The Powder Mountain proponents have been referred to as “former friends”. This is so sad. Cannot someone disagree with a person, friend, neighbor or relative for fear of the relationship being terminated? This way of thinking reminds me of the elementary school playground clubs of “We hate boys” or “We hate girls”. I would like to think that we have outgrown those childish games where we believed you play the game my way or you go home.
The incorporation of Powder Mountain is not without difficult hurdles. I understand the concerns of citizens in the Ogden Valley. Nobody will be affected more regarding the steep, winding road that leads to the resort than we do. We live about 50 feet from that road on the way to the ski resort and yet we can see advantages to the development of Powder Mountain as a four-season resort. Many people will be able to STAY on the mountain when they come to visit rather than driving back and forth to/from the Ogden area in order to have a nice meal, go shopping or enjoy a nice evening with friends listening to live music and maybe even spin around the dance floor a few times with the people they love.
How many seasonal employees are forced to drive back and forth in able to reside in reasonably priced homes or apartments? If I remember the laws of Utah, every town that incorporates must make available some low-cost housing. I’ll bet there are quite a few lift operators, mechanics, food service personnel or ticket sellers who would jump at the chance to reside nearby!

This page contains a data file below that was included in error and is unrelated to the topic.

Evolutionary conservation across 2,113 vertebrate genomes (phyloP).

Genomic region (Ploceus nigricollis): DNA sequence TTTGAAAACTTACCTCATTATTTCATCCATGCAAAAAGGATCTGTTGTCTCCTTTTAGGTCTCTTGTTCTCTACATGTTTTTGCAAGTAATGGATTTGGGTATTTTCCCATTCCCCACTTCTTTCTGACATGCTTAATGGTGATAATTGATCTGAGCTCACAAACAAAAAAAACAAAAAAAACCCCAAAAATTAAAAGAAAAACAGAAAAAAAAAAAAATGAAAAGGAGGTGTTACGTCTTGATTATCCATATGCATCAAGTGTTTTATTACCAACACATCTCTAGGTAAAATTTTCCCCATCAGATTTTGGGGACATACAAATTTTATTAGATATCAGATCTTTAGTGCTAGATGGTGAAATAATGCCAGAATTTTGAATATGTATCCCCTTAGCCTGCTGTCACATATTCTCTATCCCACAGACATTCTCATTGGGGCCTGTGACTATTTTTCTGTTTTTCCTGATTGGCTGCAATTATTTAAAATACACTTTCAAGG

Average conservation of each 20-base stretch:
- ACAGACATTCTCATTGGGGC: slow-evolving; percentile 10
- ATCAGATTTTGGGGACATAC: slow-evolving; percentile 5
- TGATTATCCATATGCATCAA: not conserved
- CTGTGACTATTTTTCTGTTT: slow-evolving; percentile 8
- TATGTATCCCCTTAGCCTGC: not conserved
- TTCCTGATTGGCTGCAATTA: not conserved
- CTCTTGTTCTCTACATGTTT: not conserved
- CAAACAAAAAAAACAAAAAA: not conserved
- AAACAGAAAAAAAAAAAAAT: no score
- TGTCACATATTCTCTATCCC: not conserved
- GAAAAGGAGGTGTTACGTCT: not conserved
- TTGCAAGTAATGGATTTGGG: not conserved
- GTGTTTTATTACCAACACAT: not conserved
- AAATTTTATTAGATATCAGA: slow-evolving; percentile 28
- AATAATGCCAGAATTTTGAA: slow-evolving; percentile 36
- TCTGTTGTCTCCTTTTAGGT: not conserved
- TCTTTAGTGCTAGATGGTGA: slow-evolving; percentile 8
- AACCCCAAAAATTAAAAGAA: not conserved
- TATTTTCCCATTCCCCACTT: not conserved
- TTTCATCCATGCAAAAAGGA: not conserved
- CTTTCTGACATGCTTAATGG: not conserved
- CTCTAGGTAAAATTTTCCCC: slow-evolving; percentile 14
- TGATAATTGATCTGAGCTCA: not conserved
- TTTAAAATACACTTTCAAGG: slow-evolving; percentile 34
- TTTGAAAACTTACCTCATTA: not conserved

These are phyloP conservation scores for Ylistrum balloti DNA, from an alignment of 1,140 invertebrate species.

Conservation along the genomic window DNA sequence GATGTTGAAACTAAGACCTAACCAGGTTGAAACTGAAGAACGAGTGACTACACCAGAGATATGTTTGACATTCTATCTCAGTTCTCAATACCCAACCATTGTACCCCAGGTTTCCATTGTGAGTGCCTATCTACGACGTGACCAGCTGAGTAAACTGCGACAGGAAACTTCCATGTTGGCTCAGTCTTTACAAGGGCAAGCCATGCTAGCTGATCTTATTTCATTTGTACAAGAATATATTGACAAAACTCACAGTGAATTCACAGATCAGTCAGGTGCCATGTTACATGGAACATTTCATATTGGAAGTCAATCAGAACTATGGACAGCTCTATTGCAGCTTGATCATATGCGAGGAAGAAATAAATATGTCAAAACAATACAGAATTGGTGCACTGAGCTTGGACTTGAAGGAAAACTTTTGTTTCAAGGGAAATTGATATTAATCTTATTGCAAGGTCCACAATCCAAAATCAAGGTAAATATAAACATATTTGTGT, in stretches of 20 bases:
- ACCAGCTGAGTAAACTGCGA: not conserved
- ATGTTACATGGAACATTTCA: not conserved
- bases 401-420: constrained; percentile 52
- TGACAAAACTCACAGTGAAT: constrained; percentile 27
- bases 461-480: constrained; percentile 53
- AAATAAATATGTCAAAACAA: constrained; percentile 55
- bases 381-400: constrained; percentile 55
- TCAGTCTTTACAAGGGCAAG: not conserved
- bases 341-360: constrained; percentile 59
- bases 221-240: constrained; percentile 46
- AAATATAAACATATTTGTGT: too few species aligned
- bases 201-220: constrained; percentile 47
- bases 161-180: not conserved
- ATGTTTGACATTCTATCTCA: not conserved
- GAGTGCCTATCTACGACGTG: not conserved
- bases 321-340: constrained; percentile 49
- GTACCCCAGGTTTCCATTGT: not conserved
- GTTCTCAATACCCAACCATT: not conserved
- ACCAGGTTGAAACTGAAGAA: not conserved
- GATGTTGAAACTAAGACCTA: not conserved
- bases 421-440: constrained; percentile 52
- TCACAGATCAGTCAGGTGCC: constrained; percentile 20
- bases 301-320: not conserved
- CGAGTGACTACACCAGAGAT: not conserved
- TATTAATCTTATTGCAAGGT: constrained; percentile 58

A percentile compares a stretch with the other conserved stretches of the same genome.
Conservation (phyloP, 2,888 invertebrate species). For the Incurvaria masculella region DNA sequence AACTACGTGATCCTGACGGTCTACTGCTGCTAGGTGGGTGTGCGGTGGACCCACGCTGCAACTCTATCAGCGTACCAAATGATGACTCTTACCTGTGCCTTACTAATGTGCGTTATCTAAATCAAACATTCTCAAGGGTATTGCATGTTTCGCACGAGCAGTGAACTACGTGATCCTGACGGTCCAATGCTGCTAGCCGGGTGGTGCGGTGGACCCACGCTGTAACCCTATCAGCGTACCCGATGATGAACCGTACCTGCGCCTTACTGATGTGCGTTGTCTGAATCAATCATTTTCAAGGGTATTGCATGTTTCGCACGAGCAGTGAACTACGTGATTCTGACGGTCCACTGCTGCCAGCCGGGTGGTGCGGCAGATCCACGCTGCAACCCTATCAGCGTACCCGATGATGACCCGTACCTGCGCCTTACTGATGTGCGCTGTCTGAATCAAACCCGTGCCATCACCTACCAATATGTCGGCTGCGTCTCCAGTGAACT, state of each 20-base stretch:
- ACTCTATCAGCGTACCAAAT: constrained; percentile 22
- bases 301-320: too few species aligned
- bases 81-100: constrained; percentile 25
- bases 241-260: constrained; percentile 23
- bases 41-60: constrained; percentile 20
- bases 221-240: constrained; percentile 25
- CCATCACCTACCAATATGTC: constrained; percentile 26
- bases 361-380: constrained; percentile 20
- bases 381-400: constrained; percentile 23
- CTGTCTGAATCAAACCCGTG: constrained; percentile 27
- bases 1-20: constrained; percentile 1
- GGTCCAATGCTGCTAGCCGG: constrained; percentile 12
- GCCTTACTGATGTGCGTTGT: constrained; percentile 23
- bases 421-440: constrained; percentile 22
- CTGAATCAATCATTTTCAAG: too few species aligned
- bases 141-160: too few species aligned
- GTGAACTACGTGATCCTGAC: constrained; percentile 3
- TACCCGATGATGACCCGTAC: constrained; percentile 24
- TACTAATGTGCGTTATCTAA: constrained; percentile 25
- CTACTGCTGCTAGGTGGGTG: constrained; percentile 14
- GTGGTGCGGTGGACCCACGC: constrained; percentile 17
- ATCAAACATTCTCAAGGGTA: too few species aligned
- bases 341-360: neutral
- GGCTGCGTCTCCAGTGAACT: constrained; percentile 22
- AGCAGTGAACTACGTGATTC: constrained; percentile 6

There are many reasons to endorse the incorporation of Powder Mountain. I ask you, the protesters, to inquire around your neighborhoods and find the people who disagree with your stance. Please stop using derogatory names for the people who disagree with you. And please consider “change” in your lives. I know that change is tough. It can be very scary. I was an Air Force wife for 30 years. We made major moves either across country or overseas ten times. When we bought and moved into our “retirement” home here in the valley eight years ago, it was the 19th home for us. It was painful to leave behind family and friends. It was, at times, excruciating to always be the new kid on the block. Of our three children, one attended high school in two different countries, not including the U.S.; one attended high school in two different countries and in the state of NH. Our third attended high school in three different states. Do you think change was easy for them? But they are all grown with families of their own. We recently asked them how they felt about all that moving and the hardships that came along. All three of them said they wouldn’t have had it any other way. They learned so much about the world rather than only the small area where they grew up, like I did when I was raised in Colorado. They learned about so many different cultures and were able to see first-hand how fortunate we are as Americans. Change can bring opportunities that often would not have been available otherwise. Change can be about making new friends, as well as keeping old friends. Change can bring the opportunity to learn a new job or craft or to become someone you never dreamed you could be. So please try to embrace change or at least look at the positive experience change can be for all of us.